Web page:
OBJECTIVES/OBJECTIVE:Disengagement from treatment is common in first episode schizophrenia (FES) and is associated with poor outcomes. Our aim was to determine whether hippocampal subfield volumes predict disengagement during maintenance treatment of FES. METHODS:FES patients were recruited from sites in Boston, New York, Shanghai, and Changsha. After stabilization on antipsychotic medication, participants were randomized to add-on citalopram or placebo and followed for 12 months. Demographic, clinical and cognitive factors at baseline were compared between completers and disengagers in addition to volumes of hippocampal subfields. RESULTS:Baseline data were available for 95 randomized participants. Disengagers (n = 38, 40%) differed from completers (n = 57, 60%) by race (more likely Black; less likely Asian) and in more alcohol use, parkinsonism, negative symptoms and more impairment in visual learning and working memory. Bilateral dentate gyrus (DG), CA1, CA2/3 and whole hippocampal volumes were significantly smaller in disengagers compared to completers. When all the eight volumes were entered into the model simultaneously, only left DG volume significantly predicted disengagement status and remained significant after adjusting for age, sex, race, intracranial volume, antipsychotic dose, duration of untreated psychosis, citalopram status, alcohol status, and smoking status (P < .01). Left DG volume predicted disengagement with 57% sensitivity and 83% specificity. CONCLUSIONS:Smaller left DG was significantly associated with disengagement status over 12 months of maintenance treatment in patients with FES participating in a randomized clinical trial. If replicated, these findings may provide a biomarker to identify patients at risk for disengagement and a potential target for interventions.
PMID: 36370124
ISSN: 1745-1701
CID: 5357702

Decreased basal ganglia and thalamic iron in early psychotic spectrum disorders are associated with increased psychotic and schizotypal symptoms

Sui, Yu Veronica; McKenna, Faye; Bertisch, Hilary; Storey, Pippa; Anthopolos, Rebecca; Goff, Donald C; Samsonov, Alexey; Lazar, Mariana
Iron deficits have been reported as a risk factor for psychotic spectrum disorders (PSD). However, examinations of brain iron in PSD remain limited. The current study employed quantitative MRI to examine iron content in several iron-rich subcortical structures in 49 young adult individuals with PSD (15 schizophrenia, 17 schizoaffective disorder, and 17 bipolar disorder with psychotic features) compared with 35 age-matched healthy controls (HC). A parametric approach based on a two-pool magnetization transfer model was applied to estimate longitudinal relaxation rate (R1), which reflects both iron and myelin, and macromolecular proton fraction (MPF), which is specific to myelin. To describe iron content, a synthetic effective transverse relaxation rate (R2*) was modeled using a linear fitting of R1 and MPF. PSD patients compared to HC showed significantly reduced R1 and synthetic R2* across examined regions including the pallidum, ventral diencephalon, thalamus, and putamen areas. This finding was primarily driven by decreases in the subgroup with schizophrenia, followed by schizoaffective disorder. No significant group differences were noted for MPF between PSD and HC while for regional volume, significant reductions in patients were only observed in bilateral caudate, suggesting that R1 and synthetic R2* reductions in schizophrenia and schizoaffective patients likely reflect iron deficits that either occur independently or precede structural and myelin changes. Subcortical R1 and synthetic R2* were also found to be inversely related to positive symptoms within the PSD group and to schizotypal traits across the whole sample. These findings that decreased iron in subcortical regions are associated with PSD risk and symptomatology suggest that brain iron deficiencies may play a role in PSD pathology and warrant further study.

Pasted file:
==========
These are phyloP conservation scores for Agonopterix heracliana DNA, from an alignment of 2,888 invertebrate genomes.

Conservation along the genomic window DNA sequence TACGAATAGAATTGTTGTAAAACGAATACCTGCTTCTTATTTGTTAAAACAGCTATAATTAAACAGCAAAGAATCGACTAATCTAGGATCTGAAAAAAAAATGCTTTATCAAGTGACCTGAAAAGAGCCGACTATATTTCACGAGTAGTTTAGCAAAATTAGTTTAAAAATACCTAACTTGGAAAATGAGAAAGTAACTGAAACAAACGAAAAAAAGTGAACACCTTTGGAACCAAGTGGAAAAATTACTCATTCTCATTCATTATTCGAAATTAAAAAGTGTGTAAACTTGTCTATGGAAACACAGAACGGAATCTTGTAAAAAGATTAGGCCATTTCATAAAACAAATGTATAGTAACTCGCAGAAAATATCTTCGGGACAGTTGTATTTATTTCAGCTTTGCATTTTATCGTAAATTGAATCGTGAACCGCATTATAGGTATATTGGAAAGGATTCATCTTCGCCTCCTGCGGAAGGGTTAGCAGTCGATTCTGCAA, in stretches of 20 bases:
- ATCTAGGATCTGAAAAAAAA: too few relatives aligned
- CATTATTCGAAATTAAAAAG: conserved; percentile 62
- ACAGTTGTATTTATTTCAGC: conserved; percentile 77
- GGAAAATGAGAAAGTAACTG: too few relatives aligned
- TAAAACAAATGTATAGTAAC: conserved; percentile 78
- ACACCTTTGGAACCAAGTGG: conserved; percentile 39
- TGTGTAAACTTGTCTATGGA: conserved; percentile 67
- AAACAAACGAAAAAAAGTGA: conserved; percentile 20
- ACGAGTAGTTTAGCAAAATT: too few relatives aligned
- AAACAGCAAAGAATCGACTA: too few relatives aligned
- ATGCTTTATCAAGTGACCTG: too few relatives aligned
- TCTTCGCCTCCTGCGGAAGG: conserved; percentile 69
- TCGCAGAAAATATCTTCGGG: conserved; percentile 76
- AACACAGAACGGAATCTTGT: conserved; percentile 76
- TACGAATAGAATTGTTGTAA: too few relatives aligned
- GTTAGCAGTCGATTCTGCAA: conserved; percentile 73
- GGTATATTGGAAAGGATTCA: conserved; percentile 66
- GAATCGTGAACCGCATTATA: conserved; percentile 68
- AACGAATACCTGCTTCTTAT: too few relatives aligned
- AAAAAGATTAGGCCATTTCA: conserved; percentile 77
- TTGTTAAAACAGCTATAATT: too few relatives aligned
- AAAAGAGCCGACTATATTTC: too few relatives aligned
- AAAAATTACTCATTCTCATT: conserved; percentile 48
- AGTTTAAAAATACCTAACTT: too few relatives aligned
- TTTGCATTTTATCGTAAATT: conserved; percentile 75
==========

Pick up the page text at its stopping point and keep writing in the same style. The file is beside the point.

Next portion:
PMID: 36071113
ISSN: 1476-5578
CID: 5332512

Association Between the Use of Psychotropic Medications and the Risk of COVID-19 Infection Among Long-term Inpatients With Serious Mental Illness in a New York State-wide Psychiatric Hospital System

Nemani, Katlyn; Williams, Sharifa Z; Olfson, Mark; Leckman-Westin, Emily; Finnerty, Molly; Kammer, Jammie; Smith, Thomas E; Silverman, Daniel J; Lindenmayer, Jean-Pierre; Capichioni, Gillian; Clelland, James; Goff, Donald C